Conditions are improving for the increased use of exchange-traded funds in 401(k) plans, according to their proponents in the third-party administrator and investment fields. Before then, however, acceptance both psychologically and technically must occur.

First, the provisions of the Pension Protection Act that go into effect in January demanding uniform fee disclosure and transparency make ETFs suitable, as they lend themselves to reporting transparency, according to Alvin Rapp, founding partner of RPG Consultants, a retirement plan consultant and TPA. RPG uses an open-architecture, daily valuation recordkeeping platform that allows the use of ETF’s as an investment choice.

“Financial advisors in their fiduciary duty should be evaluating the cost and transparency requirements in the PPA,” Rapp says.

New Department of Labor rules will lead to “more efficient investing in retirement platforms, sending an increasing percentage of dollars to ETF-intensive plans,” Rapp said in a recent white paper he wrote.

“I think ETFs will represent 10% to 20% of retirement portfolios minimally over the next five years–or that is where it should be,” Rapp says. He encourages advisors who use his firm to build lifestyle strategies solely using ETFs .

Darwin Abrahamson, founder and CEO of Invest n Retire, a 401(k) recordkeeper and technology company in Portland, a believer in incorporating ETFs into 401(k) plans, is seeing rapid growth in both the number of plans his company has signed up as well as the size of those plans, and he says most of the assets in those plans are in ETFs. He attributes the growth to the impending DOL fee disclosure rules and the ability to fulfill fiduciary duties. Moreover, the Investment Company Institute has asked his company to start reporting the ETF percentage in 401(k) plans starting at the end of the year, a sign that it is on the ICI radar and that more growth is expected.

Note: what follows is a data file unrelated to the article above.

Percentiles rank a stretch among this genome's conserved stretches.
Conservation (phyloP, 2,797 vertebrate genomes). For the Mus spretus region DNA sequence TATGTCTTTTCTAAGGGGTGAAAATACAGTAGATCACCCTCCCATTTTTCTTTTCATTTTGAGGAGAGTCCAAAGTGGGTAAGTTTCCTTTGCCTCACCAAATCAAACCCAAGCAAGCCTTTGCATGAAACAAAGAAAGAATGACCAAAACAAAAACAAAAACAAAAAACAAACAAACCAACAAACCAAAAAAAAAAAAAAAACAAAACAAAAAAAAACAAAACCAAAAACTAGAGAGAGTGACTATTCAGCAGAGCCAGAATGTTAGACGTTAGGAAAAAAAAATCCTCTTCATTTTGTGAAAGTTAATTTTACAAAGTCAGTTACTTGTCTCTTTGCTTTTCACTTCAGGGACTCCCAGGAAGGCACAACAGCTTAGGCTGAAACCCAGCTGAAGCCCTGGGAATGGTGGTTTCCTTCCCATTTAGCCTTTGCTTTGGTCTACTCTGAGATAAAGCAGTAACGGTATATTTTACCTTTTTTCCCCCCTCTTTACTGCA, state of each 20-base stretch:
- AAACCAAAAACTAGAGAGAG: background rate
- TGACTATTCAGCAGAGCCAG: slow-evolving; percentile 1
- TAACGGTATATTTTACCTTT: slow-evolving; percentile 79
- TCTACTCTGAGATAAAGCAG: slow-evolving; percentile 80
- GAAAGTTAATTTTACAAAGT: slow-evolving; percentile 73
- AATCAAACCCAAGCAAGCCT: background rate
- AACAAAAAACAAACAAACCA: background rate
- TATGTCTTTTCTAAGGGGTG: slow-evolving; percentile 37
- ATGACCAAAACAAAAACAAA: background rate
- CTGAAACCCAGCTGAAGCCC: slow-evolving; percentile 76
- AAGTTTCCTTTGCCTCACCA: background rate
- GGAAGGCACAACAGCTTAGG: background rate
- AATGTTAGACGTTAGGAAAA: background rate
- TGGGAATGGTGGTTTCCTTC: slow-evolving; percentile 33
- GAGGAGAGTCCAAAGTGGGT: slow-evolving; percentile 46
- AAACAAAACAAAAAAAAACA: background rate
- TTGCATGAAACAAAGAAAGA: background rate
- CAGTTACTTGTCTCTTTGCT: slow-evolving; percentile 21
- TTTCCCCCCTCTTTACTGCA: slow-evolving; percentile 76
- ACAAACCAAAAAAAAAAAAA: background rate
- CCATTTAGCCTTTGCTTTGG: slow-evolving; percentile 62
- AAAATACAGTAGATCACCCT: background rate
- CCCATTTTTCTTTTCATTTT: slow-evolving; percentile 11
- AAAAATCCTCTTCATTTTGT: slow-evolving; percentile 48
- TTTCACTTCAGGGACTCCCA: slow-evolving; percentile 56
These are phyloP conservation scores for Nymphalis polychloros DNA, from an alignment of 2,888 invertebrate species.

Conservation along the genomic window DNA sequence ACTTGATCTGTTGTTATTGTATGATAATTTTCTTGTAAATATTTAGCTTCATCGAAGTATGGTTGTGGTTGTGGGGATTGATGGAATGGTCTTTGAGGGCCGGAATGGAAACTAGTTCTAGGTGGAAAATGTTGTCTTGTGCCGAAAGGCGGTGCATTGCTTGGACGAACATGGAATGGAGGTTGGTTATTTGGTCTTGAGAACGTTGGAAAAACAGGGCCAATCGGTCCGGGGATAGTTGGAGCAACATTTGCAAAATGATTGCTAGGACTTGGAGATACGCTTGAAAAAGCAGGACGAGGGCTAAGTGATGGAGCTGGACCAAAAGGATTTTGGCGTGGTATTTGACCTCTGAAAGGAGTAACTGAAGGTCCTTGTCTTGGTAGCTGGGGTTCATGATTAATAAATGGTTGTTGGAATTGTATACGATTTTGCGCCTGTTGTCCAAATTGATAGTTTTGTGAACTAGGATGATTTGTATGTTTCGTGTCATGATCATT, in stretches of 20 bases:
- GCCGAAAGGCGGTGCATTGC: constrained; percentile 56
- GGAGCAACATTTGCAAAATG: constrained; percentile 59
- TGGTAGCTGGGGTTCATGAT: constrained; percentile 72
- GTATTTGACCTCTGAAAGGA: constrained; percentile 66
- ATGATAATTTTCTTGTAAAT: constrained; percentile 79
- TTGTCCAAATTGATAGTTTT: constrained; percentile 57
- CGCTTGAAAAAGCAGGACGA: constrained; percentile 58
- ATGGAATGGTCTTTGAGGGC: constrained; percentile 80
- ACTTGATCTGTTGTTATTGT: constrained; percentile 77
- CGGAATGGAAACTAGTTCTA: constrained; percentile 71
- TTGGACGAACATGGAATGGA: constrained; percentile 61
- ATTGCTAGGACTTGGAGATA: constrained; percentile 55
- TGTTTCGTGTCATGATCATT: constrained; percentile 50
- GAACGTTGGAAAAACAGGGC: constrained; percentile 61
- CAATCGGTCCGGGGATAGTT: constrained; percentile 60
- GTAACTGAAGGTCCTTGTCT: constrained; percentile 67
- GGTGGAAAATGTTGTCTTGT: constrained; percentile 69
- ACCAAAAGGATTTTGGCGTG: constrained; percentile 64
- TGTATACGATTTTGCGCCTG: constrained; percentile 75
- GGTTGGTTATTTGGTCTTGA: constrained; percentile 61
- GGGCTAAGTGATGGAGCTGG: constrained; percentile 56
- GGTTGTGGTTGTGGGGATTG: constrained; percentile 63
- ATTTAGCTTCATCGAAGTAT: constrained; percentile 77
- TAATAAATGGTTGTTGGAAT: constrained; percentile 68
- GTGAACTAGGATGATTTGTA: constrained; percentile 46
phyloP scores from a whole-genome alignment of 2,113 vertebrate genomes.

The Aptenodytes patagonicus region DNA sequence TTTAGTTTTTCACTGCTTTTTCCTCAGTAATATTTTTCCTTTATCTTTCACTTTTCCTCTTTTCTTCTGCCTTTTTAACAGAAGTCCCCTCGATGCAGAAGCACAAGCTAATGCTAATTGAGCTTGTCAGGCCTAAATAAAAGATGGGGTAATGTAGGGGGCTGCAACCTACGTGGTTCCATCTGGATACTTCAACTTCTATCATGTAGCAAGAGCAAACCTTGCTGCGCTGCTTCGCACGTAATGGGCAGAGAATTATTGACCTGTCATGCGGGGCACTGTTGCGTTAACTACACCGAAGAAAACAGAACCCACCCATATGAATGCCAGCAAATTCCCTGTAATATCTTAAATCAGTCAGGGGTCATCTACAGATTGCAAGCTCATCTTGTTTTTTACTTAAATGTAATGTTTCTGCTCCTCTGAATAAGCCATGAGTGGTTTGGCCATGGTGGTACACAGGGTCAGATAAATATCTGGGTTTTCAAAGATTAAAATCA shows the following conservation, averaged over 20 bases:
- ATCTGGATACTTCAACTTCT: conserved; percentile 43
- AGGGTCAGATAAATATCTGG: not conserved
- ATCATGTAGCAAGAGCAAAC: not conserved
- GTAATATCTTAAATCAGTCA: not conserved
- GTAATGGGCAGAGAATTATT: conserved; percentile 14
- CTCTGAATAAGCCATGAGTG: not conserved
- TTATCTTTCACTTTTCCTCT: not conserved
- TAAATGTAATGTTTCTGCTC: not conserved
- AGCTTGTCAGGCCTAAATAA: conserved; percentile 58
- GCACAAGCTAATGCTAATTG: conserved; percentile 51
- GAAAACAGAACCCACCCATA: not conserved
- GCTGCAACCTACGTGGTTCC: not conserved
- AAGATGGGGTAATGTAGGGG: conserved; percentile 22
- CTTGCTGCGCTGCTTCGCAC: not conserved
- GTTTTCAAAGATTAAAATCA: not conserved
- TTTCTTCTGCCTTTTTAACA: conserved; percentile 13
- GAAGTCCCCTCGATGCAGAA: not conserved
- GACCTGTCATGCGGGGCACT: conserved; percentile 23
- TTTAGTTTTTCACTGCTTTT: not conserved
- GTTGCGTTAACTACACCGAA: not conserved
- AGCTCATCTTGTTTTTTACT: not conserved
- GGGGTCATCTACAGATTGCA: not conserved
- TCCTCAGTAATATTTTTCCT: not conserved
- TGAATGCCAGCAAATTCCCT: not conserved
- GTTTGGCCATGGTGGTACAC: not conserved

“[Those] who have invested in creating platforms that allow the inclusion of ETFs will inevitably be joined by others wanting to capitalize on the unavoidable movement,” Rapp writes.

He is right that platforms need to be created, according to Kevin Mahn, a portfolio manager of SmartGrowth Funds, three open-ended mutual funds composed solely of ETFs. One of the four difficulties faced by those who would like greater inclusion of ETFs in 401(k)s is the fact that most recordkeepers and TPAs cannot process ETFs as they stand right now through their own platforms, says Mahn, who is also chief investment strategist at Hennion & Walsh Asset Management in Parsippany, New Jersey.

The other difficulties plan sponsors face are having fiduciaries accept an investment vehicle that some still see as cutting-edge and risky. After all, ETFs have been around only for a little more than a decade, and ETFs can’t trade in fractional shares like mutual funds can, Mahn notes.

With regard to costs, Rapp argues that ETFs are highly economical, pointing out that it is not the participant who eats the cost of trading, as is the case with mutual funds. The financial institutions that use RPG’s platform incorporate all the trading costs into their custodial fee. Because the cost savings of ETFs are so significant when compared to the average investment expenses of mutual funds, the plan will still pass along substantial savings to plan participants, Rapp says.

“I really think they are going to gain broad acceptance. It is a question of when, not if,” Mahn says. “Fiduciaries have to get comfortable and recordkeepers and TPAs have to invest in the technology to process them.”